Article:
The post-World War II migration of Americans from the city to the suburbs together with the increase in popularity of professional football resulted in the arrival of the multipurpose sports stadium concept, which served as the model for the facilities built during the 1960s and 1970s. Designed for both football and baseball, these round, symmetrical concrete facilities were typically constructed in suburban areas and provided easy access by interstate highway. Spacious parking lots were required to accommodate the heavy vehicle traffic, as these facilities were inaccessible via the towns’ mass transit systems. Examples of the multipurpose stadium concept included Robert F. Kennedy Memorial Stadium in Washington, D.C.; Veterans Stadium in Philadelphia; Three Rivers Stadium in Pittsburgh; Atlanta-Fulton County Stadium; and Jack Murphy Stadium in San Diego. The Houston Astrodome, which opened in 1965, was the world’s first multipurpose stadium to feature a domed roof and an artificial turf field.


While multipurpose stadiums offered the advantage of practicality and versatility, the uninspired cookie-cutter design featured in most of these facilities eventually fell out of favor with audiences, particularly old-school baseball fans who longed for a return to the local ballpark feel and look. This caused the growth of the retro-classic concept inspired by older facilities like Wrigley Field and Fenway Park. The first of the retro-classic ballparks was Oriole Park at Camden Yards in Baltimore. Completed in 1992, Camden Yards rests on the site of an old B&O railroad yard in South Baltimore and features a sprawling, 1,100-foot-long, eight-story refurbished railroad warehouse as a backdrop. Other stadiums motivated by the Camden Yards model include Progressive Field in Cleveland, PNC Park in Pittsburgh, Citizens Bank Park in Philadelphia, AT&T Park in San Francisco and Miller Park in Milwaukee. These facilities combine the retro look and feel with all the modern features and amenities necessary to meet the requirements of the 21st-century sports enthusiast. These brand new baseball stadiums include expansive scoreboards and video replay screens, as well as natural grass or artificial turf fields which are softer than artificial turf.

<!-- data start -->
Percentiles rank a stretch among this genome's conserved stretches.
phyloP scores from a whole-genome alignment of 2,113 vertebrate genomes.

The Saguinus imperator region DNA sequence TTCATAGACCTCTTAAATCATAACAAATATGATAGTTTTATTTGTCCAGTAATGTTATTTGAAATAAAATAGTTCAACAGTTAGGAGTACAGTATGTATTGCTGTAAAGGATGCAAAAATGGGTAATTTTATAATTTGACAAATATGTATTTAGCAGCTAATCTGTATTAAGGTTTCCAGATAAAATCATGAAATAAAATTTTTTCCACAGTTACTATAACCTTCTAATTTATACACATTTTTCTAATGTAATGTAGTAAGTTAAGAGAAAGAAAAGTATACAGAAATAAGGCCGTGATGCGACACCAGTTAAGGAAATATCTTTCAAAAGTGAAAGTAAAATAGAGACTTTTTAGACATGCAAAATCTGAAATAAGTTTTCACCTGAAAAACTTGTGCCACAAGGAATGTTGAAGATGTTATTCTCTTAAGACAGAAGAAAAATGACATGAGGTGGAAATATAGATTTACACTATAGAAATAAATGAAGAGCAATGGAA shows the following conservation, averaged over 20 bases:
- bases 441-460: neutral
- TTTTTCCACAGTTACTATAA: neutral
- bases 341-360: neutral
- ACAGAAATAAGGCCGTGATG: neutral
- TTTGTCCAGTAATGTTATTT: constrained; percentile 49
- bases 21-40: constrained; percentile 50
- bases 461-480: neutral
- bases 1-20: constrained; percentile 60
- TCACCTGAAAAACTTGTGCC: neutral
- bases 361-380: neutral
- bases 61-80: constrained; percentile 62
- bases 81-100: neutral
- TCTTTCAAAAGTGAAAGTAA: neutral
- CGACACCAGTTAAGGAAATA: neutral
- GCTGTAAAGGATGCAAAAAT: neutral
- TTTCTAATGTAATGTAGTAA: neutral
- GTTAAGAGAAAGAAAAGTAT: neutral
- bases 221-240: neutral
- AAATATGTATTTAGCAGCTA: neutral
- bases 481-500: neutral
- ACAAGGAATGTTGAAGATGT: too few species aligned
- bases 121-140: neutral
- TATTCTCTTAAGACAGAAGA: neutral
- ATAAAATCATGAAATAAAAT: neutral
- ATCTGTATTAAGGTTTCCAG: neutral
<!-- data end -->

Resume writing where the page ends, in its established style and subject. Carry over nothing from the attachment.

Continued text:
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While the traditional stadium design catered to families, modern stadiums to appeal to the 18-to-34-year-old demographic. These younger people view going to a sporting event as a total entertainment experience that entails far more than watching a ball game. The design of newer facilities typically incorporates features like pedestrian malls, entertainment plazas and concourses located outside the stadium that allow fans to dine, shop and socialize before and after the game. Now’s facilities also feature numerous seating environments that extend well beyond the conventional stadium seat in the middle of a crowded row of spectators. Premium seating options include private suites which resemble living rooms and can accommodate 10-15 fans. These suites include a private entrance from the stadium concourse and also have features such as buffets, bars, television monitors and computers with Internet access. Some stadiums even offer field suites located in the front row which place fans right on top of the activity. Stadium amenities have also come a long way, regarding the variety of food options. In addition to the hot dog, beer and bag of peanuts, most stadiums offer a broad range of luxury cuisine and craft beers and wine to cater to a younger, upscale crowd. Menu options at AT&T Stadium in Dallas, widely regarded as the crown jewel of NFL facilities, include everything from chicken fried quail to a brisket sandwich on pretzel bread smothered in melted onions, piquillo peppers and melted cheddar cheese. While the prevalence of single-purpose stadiums continues, there are signs of an eventual return to the multipurpose idea. Based on John Rhodes, Director of Sports, Recreation and Entertainment in the London office of HOK, the architectural company largely responsible for creating the Camden Yards concept, the multipurpose design was gaining traction across Europe over the last ten years. Rhodes suggests there is an increasing shift toward developing more civic-type facilities which can host a wide array of athletic and community events. Sustainability has also become a vital factor in all new stadium projects to comply with LEED requirements. In a recent StarTalk Radio episode, Stadiums of the Future, Neil deGrasse Tyson dives into modern stadium designs and technology with co-hosts Gary O’Reilly and Chuck Nice and Benjamin Brillat of IBM Sports. Bejamin Brillat discusses how these advancements start right from when the stadium is just a hole in the floor. They bury the conduit in the concrete rightbefore it gets poured. Future designs will not only change the way fans encounter a game, but it could also change the sport.